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Isaiah’s Story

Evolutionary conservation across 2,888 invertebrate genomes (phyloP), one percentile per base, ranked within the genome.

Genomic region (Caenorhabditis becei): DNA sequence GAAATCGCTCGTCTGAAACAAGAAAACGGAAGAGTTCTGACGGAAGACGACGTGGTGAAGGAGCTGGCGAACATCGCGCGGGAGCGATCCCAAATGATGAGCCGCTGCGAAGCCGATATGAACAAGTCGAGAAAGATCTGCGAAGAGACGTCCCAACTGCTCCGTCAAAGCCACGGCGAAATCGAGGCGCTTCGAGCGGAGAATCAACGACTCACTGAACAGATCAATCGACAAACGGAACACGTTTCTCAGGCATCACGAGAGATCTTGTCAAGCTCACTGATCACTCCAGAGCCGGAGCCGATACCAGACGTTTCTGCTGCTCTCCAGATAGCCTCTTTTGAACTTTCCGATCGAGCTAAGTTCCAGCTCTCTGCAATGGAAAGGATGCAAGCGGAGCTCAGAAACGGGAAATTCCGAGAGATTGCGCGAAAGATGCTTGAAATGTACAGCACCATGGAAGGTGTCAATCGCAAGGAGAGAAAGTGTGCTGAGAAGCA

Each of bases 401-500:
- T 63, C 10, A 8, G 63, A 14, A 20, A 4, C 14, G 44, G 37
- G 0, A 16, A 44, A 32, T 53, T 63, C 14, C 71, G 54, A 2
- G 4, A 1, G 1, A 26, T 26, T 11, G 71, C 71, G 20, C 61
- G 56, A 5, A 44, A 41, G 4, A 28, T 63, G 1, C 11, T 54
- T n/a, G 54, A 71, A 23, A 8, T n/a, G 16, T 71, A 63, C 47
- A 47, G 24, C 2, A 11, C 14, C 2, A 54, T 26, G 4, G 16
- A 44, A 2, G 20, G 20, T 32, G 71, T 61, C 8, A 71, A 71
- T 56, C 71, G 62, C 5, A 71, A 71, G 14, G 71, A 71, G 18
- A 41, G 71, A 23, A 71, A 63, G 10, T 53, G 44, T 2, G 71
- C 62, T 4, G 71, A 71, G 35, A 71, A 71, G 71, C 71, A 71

Isaiah is my miracle. Let me tell you his story. Isaiah was born 9 days late, everyone always assumes he was premature because of all of his health problems, but he was a long way from premature. Within the first 2 weeks we knew he had a vision problem. I can’t really explain it, but I just knew. I was mistakenly told that a baby needed to be 6 months old or older to test his vision. I waited until he was 7 months old, then found out he had Duane’s Retraction Syndrome in his left eye and was very near-sighted. Isaiah’s development wasn’t keeping up with other babies his age, but I figured he was just progressing at his own pace. He began sitting up at 7 months, so I figured we were on the right track. Isaiah began to have ear infections and eye infections at about that time, we couldn’t seem to get them to go away. The eye infections led to a clogged tear duct (or maybe the clogged tear duct lead to the eye infections, it’s a chicken and egg thing) and he was very sick with ear infections for more than the next 6 months. All around he was a very sick baby. When Isaiah was 9 months old Isaiah was sitting on my bed playing with the telephone. He dropped the phone on the floor and sort of dove after it. He landed on his head and began to cry. We lived in a basement apartment at the time, and the floor was concrete under the carpet and pad. He fractured his skull. No blood, not even a bruise until a week and a half later. He was a trooper. The skull fracture did no permanent damage that they have ever been able to find, but it did facilitate us looking at his development a little closer. Because of the fracture we were sent to a physical therapist for evaluation. Isaiah was diagnosed as developmentally delayed. We went through years of therapy (physical, speech, occupational) with no marked improvement. He started crawling at 11 months, pulled to a stand on his first birthday, and learned to walk when he was 19 months old. He was this quiet child that had to be lead into any and all activities by the hand or he would just sit where you left him last. He had a few words, but he didn’t use them very often. On Memorial Day of 2000 Isaiah had a seizure. He was sleeping and started tremoring. It was scary, we took him to the local hospital, spent an ungodly amount of time waiting to find out what they do in that kind of case, and they came in, said “Yep, he had a seizure” and sent us home. It was a royal waste of time. He was 2 when that happened. He started preschool in the public school system the next school year when he turned 3. The following autumn teacher pulled me aside and told me that she thought he was having seizures. His speech and large motor skills had gotten better at this point, but I always had to call his name 10-20 times before he would respond. 3-and-a-half was a rough age for us. He was mean most of the time, and I had a horrendous time getting him to go to bed at night. When his teacher suggested seizures, I told her that they would have to prove it to me. I called my Neuro’s office (we already had a neurologist because of the delays) and told them what the teacher said. They begrudgingly said they would schedule an EEG. It was also at this same time that the eye doc finally put him in glasses. They told me when he was diagnosed with Duane’s that he would be in glasses by the time he was 4, but continually refused to prescribe them until he was 3 and a half. When the Neuro called me with the results of the EEG I knew it was not good. How often does the neurologist herself call you? This was my one and only experience with it. She said there was seizure activity on the EEG and she wanted me to come in and talk to her about it. That appointment was essentially a crash course on first aid for seizures; she sent me home with quite a bit of reading material on epilepsy. It turned out that Isaiah was having hundreds of seizures a day, which is why he always seemed to be ignoring me. She prescribed Tegretol and sent us home. Tegretol was a nightmare. It didn’t stop the seizures, he had to take it 4 times a day, and his was tired and sleepy all of the time. We tried that for about 2 months before they switched him to Lamictal. When we started him on Lamictal he was having drop seizures. Those were scary, but thankfully they didn’t last long. Isaiah turned 4 at the same time we were slowly increasing the Lamictal to a therapeutic level, and all of a sudden he started to talk. He had perfect articulation and a larger vocabulary than most 4-year-olds so the school discontinued speech therapy. We have never had to go back. The Lamictal may have been a miracle in and of itself, but it was not without its drawbacks. The higher the dose of Lamictal, the worse Isaiah’s behavior became. Every time they increased the Lamictal because of break through seizures the worse his behavior got. He was a frightening child at times. He ran away from us in public a lot. I was constantly afraid I would truly lose him and never see him again. When he was 5 we sought a second opinion about a second AED our current Neuro wanted to put him on. I didn’t think a second drug was the answer to our problems at that time, so I made an appointment with an Epileptologist at Swedish Hospital. He ran a 5 day telemetry (video EEG) and told me that Isaiah seemed to only be having seizures at night. At least that is what the EEG showed during that time. The Epileptologist reduced Isaiah’s Lamictal to less than half of his previous dose and prescribed it only be given at bedtime. I was a little skeptical; I know he at least previously had daytime seizures. That is what prompted us to look at them as a possibility in the first place. But the immediate difference was positively amazing. My beautiful son was nice again! And the really odd thing was that he seemed to have fewer break-through seizures! After that second opinion from the specialist in Seattle we went back to our local Neuro. She was angry that we sought it out in the first place and refused to see Isaiah as a patient any longer. Isaiah’s Pediatrician recommended a Neurologist named Dr. Sotero at Seattle Children’s Hospital as a replacement for the Neuro we were seeing here is Spokane, and we have traveled across the state ever since. My husband and I decided after 2 years on the lower dose of Lamictal and very few seizures that we would like to try to get him off of all drugs and see what he is like, get to know our child, free from the influence of brain altering drugs. He hadn’t had but a few small seizures in those 2 years after the Lamictal was reduced to what most professionals would deem not even a therapeutic level of the drug. We are now convinced that for Isaiah, high levels of Lamictal mimic seizures. We started looking into the Ketogenic Diet as an option to get him off of Lamictal. We emailed Dr. Sotero and asked him about it. He connected us to Elaine Cumbie and she told us to buy the Freeman book and to check out a particular website. If we were still serious about wanting to start the diet after all of that reading, then she would talk to Dr. Sotero about it. That was when we found out that the diet can effectively be counted as a potential cure for epilepsy, and that a percentage of children who are successful on the diet never have seizures again after weaning off of it. We were very excited, we had no idea, we were just trying to get him off of meds, maybe even just for a short time, but to possibly be cured?! We were pretty pushy about it when we found that out. The staff at Children’s was wonderful. It took about six months for all of the testing to be done so that we were ready to start the diet. That finally happened in September 2005. We waited until after his 8th birthday (after Halloween, Thanksgiving, Christmas, and his birthday) to start the diet. We started 2 days after his birthday, actually. Isaiah’s last seizure was on December 14, 2005. He has never had a seizure on the diet. He still has some “epileptic activity” during sleep according to his last EEG, and that was with Lamictal and the diet. He has been drug-free since September 18, 2006. He is scheduled for an EEG in March 2007 to see if it looks any different off of Lamictal. Just last month I found out that Isaiah no longer qualifies for special services at school. That is a milestone that I never could have imagined when he was little. We did hold him back a year, he started kindergarten a year late, but he is up to grade level in every area and no longer qualifies for occupational therapy which was the only special service he has been receiving for the past few years. We are now past that 1 year mark for the diet, we only have 1 more to go before we can start weaning him off of it. I think he is going to be successful. I really don’t think he will ever have a seizure again.